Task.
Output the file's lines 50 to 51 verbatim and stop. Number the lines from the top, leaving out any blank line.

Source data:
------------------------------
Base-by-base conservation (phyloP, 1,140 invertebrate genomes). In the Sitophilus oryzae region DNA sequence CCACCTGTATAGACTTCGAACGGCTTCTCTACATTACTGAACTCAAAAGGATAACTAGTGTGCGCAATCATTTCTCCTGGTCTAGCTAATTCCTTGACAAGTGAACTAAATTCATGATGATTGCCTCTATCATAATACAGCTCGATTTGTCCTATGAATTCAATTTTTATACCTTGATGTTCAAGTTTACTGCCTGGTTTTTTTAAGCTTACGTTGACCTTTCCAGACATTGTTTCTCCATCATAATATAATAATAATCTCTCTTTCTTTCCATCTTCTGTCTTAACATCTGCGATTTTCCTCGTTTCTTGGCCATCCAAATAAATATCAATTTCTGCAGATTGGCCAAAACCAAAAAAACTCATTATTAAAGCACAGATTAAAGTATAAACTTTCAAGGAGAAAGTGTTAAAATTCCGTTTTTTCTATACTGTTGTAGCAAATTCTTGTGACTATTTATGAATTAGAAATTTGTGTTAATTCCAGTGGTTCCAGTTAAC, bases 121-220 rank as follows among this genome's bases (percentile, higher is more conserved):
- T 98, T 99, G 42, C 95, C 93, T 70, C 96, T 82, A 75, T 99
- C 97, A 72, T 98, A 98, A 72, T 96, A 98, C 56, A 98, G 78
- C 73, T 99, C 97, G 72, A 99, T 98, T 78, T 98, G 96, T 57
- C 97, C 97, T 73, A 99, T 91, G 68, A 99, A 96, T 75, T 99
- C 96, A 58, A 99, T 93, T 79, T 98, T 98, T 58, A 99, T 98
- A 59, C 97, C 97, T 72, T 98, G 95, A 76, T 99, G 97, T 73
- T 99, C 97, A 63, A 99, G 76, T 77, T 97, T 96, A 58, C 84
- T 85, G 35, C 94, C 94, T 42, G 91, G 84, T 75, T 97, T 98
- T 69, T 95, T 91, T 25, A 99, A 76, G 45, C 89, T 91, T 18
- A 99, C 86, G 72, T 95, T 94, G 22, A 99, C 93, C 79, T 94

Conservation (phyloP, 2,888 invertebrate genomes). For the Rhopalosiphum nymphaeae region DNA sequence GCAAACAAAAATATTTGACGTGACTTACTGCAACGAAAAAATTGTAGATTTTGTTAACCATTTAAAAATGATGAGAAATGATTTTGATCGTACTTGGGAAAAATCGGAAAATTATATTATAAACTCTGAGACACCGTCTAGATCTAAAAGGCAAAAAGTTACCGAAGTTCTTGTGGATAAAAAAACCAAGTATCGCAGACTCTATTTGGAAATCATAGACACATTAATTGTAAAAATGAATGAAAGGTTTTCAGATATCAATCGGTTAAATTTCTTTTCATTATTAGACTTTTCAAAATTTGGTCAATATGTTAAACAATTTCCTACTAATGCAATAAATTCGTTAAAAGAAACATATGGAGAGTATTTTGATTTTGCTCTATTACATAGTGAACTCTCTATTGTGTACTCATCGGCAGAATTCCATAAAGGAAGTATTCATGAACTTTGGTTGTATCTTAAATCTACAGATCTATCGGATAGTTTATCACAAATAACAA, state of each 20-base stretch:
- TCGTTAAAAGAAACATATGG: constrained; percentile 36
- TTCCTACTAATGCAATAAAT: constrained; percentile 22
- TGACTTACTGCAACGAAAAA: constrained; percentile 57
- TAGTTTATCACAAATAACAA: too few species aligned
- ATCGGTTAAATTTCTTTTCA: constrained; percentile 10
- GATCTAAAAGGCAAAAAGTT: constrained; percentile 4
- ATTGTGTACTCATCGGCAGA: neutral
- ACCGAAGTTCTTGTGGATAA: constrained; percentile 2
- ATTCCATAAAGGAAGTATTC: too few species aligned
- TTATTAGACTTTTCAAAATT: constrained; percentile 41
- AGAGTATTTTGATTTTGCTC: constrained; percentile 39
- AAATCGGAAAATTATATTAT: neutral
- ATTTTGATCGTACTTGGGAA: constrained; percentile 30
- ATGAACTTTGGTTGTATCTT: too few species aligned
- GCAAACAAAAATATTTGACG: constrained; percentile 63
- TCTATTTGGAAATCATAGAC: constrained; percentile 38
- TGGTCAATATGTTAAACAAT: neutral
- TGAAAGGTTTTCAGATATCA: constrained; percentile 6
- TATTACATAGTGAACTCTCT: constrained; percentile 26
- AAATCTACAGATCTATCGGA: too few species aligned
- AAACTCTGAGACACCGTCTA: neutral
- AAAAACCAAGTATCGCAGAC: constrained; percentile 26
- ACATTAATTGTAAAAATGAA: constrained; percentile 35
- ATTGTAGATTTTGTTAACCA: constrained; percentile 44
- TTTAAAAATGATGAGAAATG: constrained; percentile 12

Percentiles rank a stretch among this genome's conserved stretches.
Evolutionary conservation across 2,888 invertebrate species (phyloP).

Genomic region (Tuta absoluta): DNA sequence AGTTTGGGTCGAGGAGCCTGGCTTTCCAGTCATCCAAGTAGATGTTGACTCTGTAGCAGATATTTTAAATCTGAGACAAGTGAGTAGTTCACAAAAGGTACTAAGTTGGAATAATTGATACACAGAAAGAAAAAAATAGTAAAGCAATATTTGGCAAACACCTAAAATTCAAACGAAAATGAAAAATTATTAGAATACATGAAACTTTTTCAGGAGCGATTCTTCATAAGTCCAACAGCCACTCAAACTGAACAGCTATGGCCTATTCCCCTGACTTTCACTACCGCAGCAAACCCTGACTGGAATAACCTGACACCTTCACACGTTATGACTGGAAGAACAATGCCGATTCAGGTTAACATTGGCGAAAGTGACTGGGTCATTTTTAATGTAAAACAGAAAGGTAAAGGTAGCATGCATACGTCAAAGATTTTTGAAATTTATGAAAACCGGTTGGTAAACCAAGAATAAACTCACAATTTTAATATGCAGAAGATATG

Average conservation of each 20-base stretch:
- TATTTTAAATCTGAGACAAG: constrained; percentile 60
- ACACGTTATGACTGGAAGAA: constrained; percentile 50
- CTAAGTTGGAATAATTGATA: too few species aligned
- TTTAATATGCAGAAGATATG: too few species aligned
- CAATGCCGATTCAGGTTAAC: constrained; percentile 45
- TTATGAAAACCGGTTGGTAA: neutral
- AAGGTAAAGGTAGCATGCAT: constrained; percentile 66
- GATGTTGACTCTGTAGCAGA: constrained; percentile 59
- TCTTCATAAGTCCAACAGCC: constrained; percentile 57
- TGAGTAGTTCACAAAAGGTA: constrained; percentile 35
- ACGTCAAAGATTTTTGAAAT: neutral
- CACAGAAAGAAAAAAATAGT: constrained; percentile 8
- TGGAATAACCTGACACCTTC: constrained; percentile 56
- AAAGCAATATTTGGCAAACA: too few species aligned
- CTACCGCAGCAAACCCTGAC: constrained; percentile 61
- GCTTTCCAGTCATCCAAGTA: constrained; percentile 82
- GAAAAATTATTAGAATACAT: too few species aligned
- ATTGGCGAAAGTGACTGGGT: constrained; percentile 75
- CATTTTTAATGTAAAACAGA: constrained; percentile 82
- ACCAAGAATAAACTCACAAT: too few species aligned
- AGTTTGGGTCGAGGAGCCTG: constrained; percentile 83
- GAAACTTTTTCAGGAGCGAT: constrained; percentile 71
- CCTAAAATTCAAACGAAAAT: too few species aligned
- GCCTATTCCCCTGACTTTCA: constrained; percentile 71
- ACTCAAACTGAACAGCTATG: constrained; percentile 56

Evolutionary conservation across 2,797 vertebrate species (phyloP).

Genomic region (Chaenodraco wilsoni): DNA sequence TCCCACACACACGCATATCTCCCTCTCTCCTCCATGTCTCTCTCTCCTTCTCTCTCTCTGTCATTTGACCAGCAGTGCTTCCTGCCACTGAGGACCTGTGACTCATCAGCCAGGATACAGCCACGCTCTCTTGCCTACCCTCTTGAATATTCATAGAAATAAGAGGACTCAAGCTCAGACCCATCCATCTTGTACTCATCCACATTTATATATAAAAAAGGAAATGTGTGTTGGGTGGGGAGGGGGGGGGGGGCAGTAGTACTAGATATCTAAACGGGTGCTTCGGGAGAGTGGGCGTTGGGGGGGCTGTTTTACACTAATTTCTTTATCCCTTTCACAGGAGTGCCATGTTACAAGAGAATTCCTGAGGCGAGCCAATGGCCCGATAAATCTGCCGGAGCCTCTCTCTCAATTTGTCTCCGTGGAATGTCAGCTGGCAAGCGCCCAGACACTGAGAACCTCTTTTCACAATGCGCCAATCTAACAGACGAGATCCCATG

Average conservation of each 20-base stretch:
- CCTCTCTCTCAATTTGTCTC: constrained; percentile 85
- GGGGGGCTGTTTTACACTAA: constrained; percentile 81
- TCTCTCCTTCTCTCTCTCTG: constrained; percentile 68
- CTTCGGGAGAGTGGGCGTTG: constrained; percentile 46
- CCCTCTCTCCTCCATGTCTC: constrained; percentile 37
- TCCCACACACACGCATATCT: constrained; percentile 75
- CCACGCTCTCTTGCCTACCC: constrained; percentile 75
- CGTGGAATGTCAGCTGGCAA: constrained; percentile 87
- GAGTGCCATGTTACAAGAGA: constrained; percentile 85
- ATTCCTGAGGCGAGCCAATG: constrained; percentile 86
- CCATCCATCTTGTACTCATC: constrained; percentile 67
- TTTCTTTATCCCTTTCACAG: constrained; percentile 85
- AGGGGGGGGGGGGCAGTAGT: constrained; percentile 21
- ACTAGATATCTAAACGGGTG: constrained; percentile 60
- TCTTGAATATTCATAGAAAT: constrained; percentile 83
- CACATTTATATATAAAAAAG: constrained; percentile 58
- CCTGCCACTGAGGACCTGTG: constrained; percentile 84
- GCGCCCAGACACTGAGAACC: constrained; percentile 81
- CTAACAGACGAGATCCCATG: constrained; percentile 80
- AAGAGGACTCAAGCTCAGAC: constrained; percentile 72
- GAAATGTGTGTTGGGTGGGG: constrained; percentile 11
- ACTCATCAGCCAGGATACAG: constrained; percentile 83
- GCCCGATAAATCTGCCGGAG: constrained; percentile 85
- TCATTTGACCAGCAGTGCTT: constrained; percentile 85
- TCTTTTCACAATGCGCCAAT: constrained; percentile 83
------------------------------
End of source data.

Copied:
- TCTTCATAAGTCCAACAGCC: constrained; percentile 57
- TGAGTAGTTCACAAAAGGTA: constrained; percentile 35